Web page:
Another hurdle that seems to have been overcome in the talks is the internalisation of the 061 emergency phone service, to which the government has committed itself, and the review of the 112 management model, including also a possible internalization; although government and CUP still disagree on the amount of money for Primary Care and how the additional funds in this area should be allocated.

Law and order policies have been another source of disagreement: the CUP demanded the withdrawal of private prosecutions by the Catalan government itself against protesters and although the executive has made some gestures, the CUP does not see them as enough. They also complain that the use of foam bullets by the Mossos police has not been suspended, when this stated in the investiture agreement.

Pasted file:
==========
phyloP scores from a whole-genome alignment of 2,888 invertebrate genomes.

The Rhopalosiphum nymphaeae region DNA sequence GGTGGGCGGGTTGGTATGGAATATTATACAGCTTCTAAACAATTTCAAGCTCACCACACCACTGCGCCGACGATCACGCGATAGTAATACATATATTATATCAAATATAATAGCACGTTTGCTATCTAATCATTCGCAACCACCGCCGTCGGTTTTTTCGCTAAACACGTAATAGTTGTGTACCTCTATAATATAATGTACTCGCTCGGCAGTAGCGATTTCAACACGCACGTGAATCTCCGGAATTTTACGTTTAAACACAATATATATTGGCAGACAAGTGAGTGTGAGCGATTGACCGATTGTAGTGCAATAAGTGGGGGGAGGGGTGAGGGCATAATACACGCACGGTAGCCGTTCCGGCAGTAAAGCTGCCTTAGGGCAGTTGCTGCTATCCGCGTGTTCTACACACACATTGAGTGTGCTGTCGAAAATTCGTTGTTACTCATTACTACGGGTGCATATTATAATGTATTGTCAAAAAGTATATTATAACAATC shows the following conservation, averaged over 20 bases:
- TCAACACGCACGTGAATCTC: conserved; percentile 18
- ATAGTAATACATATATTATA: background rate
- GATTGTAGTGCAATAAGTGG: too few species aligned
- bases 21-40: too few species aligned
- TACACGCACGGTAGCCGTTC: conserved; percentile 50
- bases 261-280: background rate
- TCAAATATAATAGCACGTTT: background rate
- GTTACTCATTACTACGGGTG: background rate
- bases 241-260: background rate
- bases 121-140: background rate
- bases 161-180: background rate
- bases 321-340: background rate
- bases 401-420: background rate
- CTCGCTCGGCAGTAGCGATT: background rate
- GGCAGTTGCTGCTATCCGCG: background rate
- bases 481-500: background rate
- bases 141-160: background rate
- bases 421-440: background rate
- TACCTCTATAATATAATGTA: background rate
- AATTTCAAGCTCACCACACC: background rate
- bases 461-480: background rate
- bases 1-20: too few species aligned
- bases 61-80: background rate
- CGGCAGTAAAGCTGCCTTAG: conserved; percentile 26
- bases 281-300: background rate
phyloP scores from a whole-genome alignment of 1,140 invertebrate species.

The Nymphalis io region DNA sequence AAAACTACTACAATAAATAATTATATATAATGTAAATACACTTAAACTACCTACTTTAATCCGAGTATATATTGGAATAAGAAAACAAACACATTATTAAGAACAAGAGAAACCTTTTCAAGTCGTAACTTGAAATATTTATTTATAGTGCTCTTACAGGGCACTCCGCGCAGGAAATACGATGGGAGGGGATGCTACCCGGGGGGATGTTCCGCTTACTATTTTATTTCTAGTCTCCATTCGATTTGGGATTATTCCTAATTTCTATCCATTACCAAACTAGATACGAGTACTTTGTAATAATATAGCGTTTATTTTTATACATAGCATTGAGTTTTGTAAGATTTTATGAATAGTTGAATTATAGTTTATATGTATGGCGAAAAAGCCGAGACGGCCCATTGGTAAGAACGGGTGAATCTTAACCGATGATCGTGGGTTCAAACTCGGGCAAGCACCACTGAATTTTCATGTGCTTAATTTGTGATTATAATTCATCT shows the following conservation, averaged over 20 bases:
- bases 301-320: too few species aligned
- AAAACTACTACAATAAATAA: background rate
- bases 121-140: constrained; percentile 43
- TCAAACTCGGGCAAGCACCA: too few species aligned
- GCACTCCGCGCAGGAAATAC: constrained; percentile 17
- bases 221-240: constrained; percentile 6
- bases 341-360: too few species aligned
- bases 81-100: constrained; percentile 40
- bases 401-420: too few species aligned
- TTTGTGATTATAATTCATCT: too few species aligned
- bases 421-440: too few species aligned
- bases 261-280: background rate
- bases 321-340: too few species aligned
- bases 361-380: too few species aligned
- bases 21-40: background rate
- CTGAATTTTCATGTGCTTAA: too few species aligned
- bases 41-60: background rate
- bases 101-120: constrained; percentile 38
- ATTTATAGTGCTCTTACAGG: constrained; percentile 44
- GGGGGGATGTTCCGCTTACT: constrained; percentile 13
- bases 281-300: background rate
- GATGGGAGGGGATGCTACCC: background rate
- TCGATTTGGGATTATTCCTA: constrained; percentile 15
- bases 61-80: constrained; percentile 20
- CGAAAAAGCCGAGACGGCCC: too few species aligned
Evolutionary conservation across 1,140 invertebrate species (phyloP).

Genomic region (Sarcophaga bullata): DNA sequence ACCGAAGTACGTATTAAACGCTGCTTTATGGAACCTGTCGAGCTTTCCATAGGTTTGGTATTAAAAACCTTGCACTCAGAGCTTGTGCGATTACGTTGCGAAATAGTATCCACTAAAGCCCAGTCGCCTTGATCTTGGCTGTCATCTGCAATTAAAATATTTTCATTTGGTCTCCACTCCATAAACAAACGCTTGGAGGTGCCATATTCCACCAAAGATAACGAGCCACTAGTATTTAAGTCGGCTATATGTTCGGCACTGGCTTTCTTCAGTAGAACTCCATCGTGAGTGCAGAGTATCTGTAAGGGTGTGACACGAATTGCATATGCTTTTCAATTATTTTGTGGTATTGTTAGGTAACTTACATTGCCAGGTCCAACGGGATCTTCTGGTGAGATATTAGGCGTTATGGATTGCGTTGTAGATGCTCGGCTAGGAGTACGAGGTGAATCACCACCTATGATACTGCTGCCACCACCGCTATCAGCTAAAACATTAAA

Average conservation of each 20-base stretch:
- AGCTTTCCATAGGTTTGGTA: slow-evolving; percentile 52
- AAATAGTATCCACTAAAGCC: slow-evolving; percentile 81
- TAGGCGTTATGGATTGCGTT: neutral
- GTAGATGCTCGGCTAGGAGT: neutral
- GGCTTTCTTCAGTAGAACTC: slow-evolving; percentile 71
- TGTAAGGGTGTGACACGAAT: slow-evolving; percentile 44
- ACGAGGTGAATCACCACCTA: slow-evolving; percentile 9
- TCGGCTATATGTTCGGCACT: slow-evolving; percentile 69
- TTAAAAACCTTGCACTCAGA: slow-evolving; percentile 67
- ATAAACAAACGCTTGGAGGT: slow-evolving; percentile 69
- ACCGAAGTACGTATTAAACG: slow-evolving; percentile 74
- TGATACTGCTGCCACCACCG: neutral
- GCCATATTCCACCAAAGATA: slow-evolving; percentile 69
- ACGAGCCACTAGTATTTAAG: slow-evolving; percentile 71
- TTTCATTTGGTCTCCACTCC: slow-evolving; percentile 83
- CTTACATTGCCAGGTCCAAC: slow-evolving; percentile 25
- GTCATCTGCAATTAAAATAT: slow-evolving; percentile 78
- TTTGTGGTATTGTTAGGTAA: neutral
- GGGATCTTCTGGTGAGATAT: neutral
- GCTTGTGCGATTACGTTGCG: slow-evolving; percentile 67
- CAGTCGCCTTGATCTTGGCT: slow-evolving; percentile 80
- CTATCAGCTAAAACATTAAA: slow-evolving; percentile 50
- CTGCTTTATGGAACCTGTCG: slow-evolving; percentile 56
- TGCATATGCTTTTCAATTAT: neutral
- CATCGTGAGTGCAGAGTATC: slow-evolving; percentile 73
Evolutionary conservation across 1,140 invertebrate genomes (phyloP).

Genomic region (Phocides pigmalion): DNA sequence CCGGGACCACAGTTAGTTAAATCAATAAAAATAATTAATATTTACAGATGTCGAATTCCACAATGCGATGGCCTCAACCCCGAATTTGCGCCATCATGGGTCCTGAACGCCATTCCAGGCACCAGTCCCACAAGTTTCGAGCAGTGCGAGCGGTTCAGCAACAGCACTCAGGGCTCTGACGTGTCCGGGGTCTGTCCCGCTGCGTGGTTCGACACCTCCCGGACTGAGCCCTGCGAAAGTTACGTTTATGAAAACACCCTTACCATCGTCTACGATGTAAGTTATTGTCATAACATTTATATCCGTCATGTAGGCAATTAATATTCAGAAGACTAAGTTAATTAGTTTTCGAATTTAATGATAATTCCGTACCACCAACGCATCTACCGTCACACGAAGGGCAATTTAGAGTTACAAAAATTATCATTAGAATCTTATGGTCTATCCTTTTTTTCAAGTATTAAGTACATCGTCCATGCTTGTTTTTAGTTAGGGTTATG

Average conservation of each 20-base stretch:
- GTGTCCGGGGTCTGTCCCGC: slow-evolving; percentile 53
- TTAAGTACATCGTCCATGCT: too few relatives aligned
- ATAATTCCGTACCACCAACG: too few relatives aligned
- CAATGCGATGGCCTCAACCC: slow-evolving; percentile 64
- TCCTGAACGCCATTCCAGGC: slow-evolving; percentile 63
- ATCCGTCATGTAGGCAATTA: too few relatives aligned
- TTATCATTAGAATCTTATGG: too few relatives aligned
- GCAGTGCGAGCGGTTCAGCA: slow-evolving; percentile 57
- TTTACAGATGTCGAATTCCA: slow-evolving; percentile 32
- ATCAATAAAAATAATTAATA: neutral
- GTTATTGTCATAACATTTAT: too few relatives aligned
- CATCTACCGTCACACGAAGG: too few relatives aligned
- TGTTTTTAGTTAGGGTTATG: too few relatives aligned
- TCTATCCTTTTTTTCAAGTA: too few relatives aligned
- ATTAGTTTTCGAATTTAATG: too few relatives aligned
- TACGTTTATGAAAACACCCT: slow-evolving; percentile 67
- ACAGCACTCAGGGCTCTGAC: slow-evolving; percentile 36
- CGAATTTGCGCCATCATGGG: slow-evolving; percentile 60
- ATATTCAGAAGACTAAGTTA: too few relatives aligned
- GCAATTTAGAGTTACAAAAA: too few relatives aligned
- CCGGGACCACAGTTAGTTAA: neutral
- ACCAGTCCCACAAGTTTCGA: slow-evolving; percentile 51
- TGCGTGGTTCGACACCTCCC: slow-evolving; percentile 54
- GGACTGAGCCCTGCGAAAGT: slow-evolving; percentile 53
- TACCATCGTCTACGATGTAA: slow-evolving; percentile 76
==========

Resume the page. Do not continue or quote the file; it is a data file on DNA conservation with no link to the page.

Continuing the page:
As for housing investment, the anti-capitalist party demanded 1 billion euros of funding, which ERC had committed itself to in the investiture agreement, but the government's proposal does not reach this figure: only 750 million are allocated to this area. Nor has the Catalan executive accepted the CUP's proposals on taxation changes and redistribution of wealth.

The CUP grassroots do seem satisfied with the negotiations on education, in which "much progress has been made", and also celebrate the consideration of a pilot plan for a Universal Basic Income endowed with 4 million euros, and that there a commitment has been made to developing a public energy company.

In the main image, CUP deputy Eulàlia Reguant / Montse Giralt